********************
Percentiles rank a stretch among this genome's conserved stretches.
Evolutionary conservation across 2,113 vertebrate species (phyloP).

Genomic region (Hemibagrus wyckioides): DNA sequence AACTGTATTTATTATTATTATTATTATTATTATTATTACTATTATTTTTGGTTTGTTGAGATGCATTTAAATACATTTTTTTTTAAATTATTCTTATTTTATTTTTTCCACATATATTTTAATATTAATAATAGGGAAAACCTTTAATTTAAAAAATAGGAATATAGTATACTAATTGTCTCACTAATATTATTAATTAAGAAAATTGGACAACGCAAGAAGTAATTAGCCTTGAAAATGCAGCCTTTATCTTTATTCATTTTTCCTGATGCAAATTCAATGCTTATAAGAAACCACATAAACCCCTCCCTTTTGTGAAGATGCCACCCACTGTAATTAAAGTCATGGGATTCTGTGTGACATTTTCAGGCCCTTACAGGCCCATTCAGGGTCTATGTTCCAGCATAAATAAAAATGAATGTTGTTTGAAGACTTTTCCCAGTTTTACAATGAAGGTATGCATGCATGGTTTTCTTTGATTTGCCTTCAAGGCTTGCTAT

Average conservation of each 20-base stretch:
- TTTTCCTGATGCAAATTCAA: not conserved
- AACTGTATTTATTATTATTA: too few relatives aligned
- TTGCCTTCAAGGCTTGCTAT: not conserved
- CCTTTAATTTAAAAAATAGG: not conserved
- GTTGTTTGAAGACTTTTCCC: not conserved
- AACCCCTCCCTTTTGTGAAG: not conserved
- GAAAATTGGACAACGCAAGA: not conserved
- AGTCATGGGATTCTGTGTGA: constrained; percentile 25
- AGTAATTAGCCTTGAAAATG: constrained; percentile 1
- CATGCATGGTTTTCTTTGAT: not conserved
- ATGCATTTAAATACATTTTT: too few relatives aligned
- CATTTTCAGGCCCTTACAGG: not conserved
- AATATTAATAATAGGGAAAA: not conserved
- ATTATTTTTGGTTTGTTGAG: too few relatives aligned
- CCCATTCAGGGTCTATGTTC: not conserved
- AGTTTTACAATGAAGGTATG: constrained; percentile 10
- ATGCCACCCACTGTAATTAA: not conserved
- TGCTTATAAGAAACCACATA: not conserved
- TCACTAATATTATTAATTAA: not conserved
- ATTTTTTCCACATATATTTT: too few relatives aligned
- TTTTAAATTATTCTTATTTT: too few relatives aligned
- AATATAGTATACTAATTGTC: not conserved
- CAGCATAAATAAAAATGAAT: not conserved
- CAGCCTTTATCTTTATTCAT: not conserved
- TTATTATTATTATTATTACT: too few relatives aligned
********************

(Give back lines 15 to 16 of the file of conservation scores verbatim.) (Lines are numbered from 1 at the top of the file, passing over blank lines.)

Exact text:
- ATGCATTTAAATACATTTTT: too few relatives aligned
- CATTTTCAGGCCCTTACAGG: not conserved